Cinema 4D Release 17 includes several methods for matching vector paths to 3D geometry. The Project Spline from prior releases can be used to match a spline to geomety based on an axis of view. With the new Spline Smooth tool you can interactively project a spline onto geometry, or utilize new spline snapping with either the Pen or Sketch tool to draw splines directly on geometry.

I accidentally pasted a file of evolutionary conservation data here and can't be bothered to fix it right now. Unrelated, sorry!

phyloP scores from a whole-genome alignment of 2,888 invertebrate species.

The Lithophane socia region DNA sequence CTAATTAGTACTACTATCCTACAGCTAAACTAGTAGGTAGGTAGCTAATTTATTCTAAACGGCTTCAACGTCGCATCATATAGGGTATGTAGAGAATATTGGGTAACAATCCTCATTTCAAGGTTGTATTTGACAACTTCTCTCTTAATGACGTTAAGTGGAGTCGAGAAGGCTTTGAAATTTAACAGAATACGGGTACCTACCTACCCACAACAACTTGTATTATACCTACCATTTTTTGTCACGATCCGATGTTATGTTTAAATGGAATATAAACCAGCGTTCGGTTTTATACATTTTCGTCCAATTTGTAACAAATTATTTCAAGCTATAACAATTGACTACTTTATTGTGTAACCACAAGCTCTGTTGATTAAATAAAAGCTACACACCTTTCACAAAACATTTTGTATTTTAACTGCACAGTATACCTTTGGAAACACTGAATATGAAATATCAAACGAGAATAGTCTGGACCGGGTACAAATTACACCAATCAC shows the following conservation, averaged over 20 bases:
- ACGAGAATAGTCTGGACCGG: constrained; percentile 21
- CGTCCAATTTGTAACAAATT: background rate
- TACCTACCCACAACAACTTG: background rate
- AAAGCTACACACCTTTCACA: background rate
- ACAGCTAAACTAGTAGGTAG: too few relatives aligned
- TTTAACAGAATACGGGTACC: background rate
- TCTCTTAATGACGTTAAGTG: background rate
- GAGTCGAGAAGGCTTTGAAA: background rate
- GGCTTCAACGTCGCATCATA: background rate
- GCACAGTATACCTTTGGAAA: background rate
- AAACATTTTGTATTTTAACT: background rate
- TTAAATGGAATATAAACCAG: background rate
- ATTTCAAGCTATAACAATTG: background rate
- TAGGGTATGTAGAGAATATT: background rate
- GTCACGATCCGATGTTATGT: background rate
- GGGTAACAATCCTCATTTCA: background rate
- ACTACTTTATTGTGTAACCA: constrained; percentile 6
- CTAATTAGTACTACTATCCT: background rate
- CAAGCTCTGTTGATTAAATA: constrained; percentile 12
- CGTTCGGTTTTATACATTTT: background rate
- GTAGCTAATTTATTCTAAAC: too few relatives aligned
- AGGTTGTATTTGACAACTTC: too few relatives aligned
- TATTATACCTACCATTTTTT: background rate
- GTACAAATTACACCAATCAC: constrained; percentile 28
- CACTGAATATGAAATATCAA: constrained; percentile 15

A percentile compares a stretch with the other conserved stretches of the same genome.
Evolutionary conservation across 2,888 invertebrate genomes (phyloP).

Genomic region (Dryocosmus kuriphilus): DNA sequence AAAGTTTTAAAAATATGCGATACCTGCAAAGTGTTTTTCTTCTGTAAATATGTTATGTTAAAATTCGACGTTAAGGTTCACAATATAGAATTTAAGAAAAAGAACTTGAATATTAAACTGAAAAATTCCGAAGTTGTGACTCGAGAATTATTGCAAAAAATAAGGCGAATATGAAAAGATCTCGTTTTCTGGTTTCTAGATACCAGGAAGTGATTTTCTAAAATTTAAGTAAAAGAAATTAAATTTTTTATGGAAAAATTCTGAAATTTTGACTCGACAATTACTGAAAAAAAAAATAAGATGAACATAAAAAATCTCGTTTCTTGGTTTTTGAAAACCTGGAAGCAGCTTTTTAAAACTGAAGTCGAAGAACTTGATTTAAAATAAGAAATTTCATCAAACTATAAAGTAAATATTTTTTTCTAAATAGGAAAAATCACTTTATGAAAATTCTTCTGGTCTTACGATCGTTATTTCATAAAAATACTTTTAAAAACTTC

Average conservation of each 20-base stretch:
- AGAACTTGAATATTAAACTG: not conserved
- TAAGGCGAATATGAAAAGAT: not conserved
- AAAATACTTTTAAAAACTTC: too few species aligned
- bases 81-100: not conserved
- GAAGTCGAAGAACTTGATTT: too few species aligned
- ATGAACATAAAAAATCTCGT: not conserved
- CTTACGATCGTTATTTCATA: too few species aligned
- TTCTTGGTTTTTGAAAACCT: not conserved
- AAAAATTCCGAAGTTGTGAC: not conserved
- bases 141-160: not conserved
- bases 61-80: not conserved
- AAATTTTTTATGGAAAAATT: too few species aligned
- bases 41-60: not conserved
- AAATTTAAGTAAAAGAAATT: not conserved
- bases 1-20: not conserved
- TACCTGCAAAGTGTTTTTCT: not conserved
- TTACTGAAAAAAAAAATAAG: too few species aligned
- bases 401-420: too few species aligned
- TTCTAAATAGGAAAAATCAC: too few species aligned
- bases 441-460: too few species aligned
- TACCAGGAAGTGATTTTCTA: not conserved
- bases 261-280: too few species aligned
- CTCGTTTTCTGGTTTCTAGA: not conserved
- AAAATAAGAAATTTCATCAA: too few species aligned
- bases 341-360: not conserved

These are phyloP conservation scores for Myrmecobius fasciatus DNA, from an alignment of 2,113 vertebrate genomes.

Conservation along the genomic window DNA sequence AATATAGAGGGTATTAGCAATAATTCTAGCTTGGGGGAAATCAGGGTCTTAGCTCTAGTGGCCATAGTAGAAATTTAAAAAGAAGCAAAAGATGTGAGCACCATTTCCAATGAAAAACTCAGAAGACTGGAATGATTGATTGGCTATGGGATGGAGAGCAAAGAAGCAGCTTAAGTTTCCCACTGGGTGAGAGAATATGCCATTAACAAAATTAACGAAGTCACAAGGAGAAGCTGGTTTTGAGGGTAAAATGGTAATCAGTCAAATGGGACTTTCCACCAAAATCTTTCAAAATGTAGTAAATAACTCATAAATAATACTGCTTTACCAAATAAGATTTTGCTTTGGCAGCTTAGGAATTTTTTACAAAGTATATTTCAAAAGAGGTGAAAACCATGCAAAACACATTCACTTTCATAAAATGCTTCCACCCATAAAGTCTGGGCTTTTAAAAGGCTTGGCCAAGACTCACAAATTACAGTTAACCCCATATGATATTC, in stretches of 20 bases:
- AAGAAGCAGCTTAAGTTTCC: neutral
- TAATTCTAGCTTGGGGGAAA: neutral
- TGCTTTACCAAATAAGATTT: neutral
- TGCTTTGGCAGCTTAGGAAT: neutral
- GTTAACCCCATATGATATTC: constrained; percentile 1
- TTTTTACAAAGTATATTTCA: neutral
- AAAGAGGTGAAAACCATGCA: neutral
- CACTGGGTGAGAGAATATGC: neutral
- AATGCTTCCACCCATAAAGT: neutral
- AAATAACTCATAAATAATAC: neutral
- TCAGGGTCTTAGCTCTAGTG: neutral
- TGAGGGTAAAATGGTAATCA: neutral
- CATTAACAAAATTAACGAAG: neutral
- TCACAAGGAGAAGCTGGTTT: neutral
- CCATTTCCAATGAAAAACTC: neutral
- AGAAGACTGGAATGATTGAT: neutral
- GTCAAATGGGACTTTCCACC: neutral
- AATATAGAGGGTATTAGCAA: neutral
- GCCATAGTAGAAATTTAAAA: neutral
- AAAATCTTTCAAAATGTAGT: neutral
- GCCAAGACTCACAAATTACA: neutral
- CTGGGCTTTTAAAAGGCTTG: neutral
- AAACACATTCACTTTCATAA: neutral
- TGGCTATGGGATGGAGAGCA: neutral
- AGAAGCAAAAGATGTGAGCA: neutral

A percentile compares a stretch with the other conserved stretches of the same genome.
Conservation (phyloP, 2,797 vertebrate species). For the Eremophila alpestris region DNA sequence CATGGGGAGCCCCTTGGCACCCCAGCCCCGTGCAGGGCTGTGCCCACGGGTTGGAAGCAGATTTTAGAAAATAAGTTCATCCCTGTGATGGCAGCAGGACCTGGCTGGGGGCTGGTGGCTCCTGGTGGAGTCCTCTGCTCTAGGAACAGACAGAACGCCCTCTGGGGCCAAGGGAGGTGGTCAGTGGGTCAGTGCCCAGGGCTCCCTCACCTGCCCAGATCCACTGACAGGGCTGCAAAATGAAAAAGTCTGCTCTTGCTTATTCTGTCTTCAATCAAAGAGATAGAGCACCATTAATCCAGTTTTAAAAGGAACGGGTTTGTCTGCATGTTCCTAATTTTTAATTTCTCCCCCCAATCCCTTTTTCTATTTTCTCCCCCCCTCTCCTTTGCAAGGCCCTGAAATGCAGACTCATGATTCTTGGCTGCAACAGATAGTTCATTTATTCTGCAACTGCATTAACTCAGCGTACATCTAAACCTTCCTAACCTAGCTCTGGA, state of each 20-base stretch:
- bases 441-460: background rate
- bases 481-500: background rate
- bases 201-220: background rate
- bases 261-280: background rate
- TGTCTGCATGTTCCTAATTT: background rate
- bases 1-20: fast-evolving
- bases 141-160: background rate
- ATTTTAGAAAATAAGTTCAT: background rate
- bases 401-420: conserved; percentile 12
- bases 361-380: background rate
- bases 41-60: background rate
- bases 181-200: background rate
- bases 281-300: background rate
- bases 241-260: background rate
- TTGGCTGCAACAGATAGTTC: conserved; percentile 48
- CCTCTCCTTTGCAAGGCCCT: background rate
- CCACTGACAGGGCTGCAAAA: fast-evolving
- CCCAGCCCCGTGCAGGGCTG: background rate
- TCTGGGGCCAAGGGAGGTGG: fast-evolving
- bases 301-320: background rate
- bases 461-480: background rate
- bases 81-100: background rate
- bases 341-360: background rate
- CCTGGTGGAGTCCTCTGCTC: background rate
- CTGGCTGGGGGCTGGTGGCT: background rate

One of the coolest aspects of the new spline tools in Cinema 4D Release 17 are some new options to project your splines onto geometry in your scene. Because really, if we're just dealing with splines in two dimensions, it's not a 3D application, right? So you're probably familiar with the old option to project splines directly onto geometry. So if I have a spline selected with points, and I right-click and choose Project, I can choose the plane that I want to project onto, like down the XYZ plane. And hit Apply, and it's going to project those points down onto the landscape. So now I have a spline that sort of matches the landscape. One of the downsides to this command is that its resolution is only as good as the subdivision of your spline. So you might have to tweak the resolution of your spline back and forth until you get a nice projection that really matches the geometry. Well, in Cinema 4D Release 17 we had the option to now project interactively, regardless of the spline resolution. So I'm gonna undo that projection that I did a second ago. And now what we're gonna do is go ahead and expose the top view, and I'm going to enable the Spline Smooth tool. Now, by default, what you're going to see is the smooth parameter is enabled here at 50%. And that's nice, because it can kinda smooth out the stroke of a spline. But what I'm gonna do is uncheck that, and instead choose the Project option. And now, if I simply drag over this spline, and you look in the left-hand side, you'll see that it's projecting over the geometry as I drag. And I'll just enable the sweep once more so you can see really clearly that I've now got a spline that precisely matches the landscape that's underneath it. Being able to interactively project our splines is already super cool, especially if you have an existing spline, like a logo, that you need to project onto geometry. What if you're trying to draw a new spline? Well, one of the really nice enhancements to the spline tools in Release 17 is that they now support snapping. So if we go in here and enable Snap, and just go in and make sure that Polygon Snap is on as well, we can use either the Pen tool or the Sketch tool to draw a new spline that snaps to the existing geometry. So I'm just gonna choose the Sketch tool, which you'll recall is the new tool that allows you to very quickly freehand draw a spline out, but in a very smooth way. And we can just simply drag right here in the view, and you can see that what it did is automatically add a segment onto my existing spline. If you wanna create a new spline, you can always check this check box here in the attribute manager. But this is actually kinda nice, because I can just draw additional paths down the mountain. Now, of course, with the spline Sketch tool, I can continue to refine these splines by increasing the radius within the tool. And now as I draw new splines, any spline that's within the radius is going to be refined, rather than a new spline being created. And you can add some blending, too, to blend between the spline that's already there and the spline that you're drawing. Now, as I mentioned, you can also do this same snapping with the Pen tool. I usually prefer using the Sketch tool, because it automatically creates the resolution necessary to properly project the spline onto the geometry, so you have all the points that you need. With the Pen tool, you'll have to interactively create the points necessary, and so you might not get as exact a match of the spline onto the geometry. So those are a few options for how you can project splines in Cinema 4D Release 17.